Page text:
So this morning we decided to take it a bit easy, not rushing to the parks until later than usual because our lunch wasn't until 2:30pm, and the kids were burned out.
The kids wanted to go swimming. I wanted to walk across the street to Target and see if they had a cheap princess dress. This is one example of why I love Andrew. It was so cold outside. Nothing sounded more miserable than hanging out in the outdoor pool with the wind blowing and no sun shining. But Andy went swimming with them, and I went to Target. I found a flimsy little Belle dress. It wasn't ideal, but I knew that Autumn would think it was perfect. She loved it.
We got to the park around noon, and then we tried to kill the next two hours until our lunch date.
Sitting on the benches, enjoying her prim and proper dress
We started out at California Adventure since that's where Ariel's Grotto is located. We did several of the usual things (Bugs Life, Ariel), but then we went on California Screamin'--a fun simulation of flying over California and seeing some of the most famous landmarks. We went over to "Paradise Pier" where we planned to hit Goofy's Sky School and a couple of things we hadn't hit yet.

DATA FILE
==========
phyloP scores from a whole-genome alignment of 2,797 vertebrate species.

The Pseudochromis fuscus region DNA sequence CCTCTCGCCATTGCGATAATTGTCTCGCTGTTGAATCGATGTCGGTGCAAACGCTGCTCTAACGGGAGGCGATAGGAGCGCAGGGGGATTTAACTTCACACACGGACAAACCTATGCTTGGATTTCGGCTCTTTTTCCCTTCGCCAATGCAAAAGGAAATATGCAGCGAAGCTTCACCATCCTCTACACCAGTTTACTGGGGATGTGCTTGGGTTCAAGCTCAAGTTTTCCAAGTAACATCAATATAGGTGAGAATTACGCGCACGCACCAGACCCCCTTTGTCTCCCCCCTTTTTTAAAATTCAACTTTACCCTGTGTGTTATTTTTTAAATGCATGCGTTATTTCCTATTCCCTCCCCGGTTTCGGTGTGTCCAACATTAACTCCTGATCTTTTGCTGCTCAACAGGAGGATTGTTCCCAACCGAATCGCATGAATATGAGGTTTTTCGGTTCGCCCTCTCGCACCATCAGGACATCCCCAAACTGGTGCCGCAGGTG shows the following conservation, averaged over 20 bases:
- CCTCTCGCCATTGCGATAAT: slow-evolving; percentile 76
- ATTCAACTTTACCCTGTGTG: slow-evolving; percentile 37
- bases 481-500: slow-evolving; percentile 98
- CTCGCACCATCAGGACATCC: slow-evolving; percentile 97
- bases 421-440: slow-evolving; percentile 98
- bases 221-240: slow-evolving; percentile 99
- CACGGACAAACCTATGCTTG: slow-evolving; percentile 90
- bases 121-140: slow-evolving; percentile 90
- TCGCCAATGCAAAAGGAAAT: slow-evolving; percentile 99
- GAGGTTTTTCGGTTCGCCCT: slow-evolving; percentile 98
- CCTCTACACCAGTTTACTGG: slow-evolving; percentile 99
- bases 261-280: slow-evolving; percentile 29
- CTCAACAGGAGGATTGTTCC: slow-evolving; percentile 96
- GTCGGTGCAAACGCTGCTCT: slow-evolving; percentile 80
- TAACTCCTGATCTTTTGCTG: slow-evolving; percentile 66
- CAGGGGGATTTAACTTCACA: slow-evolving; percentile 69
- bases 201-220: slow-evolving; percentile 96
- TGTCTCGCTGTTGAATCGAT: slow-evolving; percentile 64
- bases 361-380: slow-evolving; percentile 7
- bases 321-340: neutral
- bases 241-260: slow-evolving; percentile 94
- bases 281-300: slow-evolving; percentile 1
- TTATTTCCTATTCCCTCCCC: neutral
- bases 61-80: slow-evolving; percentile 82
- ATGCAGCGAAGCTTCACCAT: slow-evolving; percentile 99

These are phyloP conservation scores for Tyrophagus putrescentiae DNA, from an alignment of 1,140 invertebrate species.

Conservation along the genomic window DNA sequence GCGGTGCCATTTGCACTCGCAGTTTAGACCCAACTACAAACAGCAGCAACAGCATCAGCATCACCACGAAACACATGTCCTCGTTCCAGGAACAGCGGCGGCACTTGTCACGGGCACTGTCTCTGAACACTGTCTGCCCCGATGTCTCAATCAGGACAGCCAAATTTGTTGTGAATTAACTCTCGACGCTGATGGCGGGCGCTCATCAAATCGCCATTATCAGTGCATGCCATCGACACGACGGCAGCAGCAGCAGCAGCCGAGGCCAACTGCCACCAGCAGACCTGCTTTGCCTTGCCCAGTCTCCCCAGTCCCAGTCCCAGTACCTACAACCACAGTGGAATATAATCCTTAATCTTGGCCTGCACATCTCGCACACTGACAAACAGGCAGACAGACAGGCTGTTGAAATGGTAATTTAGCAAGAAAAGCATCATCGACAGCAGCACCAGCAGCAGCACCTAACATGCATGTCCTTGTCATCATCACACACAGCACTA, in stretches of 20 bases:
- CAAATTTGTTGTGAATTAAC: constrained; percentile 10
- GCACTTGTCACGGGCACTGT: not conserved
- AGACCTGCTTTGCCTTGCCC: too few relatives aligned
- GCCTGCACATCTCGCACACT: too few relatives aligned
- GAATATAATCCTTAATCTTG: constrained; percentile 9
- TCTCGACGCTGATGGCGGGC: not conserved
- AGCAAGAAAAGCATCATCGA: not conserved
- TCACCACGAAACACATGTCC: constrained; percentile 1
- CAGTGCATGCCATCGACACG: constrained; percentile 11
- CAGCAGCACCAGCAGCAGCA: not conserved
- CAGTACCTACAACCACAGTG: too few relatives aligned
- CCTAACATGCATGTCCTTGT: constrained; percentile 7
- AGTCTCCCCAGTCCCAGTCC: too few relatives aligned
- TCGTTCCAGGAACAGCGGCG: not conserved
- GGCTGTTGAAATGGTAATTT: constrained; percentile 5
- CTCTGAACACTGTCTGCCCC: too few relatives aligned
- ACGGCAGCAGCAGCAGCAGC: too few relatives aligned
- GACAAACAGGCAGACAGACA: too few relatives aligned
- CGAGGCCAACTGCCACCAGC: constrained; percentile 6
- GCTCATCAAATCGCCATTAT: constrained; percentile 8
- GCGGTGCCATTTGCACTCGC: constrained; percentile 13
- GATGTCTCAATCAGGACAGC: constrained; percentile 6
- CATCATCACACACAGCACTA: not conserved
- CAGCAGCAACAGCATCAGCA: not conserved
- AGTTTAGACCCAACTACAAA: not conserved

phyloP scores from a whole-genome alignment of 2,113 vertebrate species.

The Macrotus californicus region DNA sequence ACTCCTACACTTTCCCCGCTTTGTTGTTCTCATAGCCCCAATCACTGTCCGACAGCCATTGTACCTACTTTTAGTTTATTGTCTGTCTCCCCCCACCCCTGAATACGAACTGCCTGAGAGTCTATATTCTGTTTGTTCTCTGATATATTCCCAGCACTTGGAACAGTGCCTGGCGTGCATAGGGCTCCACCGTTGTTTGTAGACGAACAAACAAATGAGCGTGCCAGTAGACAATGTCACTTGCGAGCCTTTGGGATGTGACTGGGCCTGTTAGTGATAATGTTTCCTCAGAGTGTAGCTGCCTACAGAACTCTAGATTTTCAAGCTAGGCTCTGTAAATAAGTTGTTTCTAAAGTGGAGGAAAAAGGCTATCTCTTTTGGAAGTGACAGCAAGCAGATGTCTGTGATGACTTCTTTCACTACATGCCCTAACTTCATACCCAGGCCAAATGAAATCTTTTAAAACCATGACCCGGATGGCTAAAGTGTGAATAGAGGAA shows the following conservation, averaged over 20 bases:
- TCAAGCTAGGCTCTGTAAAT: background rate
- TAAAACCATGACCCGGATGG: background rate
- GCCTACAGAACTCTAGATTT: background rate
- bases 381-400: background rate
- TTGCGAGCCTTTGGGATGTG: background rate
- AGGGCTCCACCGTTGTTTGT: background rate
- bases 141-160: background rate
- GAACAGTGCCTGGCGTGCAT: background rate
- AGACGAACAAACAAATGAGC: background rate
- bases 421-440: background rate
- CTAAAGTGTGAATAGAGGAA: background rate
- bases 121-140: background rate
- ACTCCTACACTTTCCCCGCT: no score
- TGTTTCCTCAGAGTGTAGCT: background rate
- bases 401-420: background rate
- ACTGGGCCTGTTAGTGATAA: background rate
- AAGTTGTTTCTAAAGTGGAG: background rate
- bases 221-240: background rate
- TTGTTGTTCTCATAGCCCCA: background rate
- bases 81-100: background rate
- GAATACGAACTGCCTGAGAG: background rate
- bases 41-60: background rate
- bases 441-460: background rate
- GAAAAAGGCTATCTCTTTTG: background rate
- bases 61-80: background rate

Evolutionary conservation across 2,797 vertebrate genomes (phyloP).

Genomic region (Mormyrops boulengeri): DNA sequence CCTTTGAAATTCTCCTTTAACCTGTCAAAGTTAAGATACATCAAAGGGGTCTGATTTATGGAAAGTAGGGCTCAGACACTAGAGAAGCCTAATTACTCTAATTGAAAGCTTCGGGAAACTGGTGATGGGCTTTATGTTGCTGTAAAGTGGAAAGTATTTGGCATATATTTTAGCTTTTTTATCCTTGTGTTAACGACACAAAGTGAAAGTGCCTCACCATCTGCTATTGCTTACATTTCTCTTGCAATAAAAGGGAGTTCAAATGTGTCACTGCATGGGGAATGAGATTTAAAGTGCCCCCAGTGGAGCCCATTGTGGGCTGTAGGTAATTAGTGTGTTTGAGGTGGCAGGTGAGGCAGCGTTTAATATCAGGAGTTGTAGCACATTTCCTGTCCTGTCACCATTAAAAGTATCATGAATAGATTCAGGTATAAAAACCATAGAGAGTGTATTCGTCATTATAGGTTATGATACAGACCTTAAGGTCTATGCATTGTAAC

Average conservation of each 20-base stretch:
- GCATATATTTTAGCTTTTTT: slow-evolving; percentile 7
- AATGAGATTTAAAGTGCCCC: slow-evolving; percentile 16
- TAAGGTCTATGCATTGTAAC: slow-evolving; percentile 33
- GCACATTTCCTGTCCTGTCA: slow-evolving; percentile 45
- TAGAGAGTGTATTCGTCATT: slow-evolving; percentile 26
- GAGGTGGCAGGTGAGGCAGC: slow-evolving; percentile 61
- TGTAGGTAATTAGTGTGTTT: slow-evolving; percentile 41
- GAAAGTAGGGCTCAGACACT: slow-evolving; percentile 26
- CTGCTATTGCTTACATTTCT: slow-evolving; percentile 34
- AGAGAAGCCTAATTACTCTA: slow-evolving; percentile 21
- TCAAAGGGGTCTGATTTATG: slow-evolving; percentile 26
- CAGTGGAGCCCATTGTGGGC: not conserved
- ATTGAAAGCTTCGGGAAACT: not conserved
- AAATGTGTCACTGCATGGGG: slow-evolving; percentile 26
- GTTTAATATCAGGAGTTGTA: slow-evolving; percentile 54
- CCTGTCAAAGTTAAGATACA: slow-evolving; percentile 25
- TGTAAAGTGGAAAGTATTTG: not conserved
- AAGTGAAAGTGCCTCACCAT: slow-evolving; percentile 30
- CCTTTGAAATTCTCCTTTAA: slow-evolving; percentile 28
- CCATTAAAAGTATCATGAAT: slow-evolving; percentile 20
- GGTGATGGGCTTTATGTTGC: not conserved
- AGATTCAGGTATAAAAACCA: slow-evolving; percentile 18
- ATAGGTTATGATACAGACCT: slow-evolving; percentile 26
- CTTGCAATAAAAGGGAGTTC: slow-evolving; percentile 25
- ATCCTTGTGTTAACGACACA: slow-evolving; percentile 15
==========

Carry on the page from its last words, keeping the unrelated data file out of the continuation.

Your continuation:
Calvin and Andy went on Goofy's Sky School. She was too small.
She was sad that she kept getting rejected, so I took her on the Ariel ride a dozen times, then we went to the bathroom and tidied up her hair, and then went to Ariel's Grotto. The place was packed. We watched a dozen people get turned away because they didn't have reservations, and they were booked up for the entire day. We were glad we had planned ahead.
We walked down a tall, winding staircase (with sea life pictures on the carpet), and were greeted by Ariel at the bottom. Autumn showed Ariel her doll, and the real Ariel sat on the floor and chatted with her. She was adorable. She acted so excited to see Autumn, and I think that Ariel being Autumn's favorite princess made a difference because Ariel spent longer with her than she had the other girls.
The professional Ariel shot:
Complete with Autumn's doll she'd brought for the occasion
They handed the kids paper crowns, stickers to decorate them, an activity sheet, and crayons, and then led us to our table. Our waitress told us that we were special because ours was the first table that each princess visited. After the fact, we decided that being first wasn't great because the princesses hadn't hit their grove yet. We were in the center of the room, and they all seemed nervous when they came to us, but more relaxed as they made their rounds.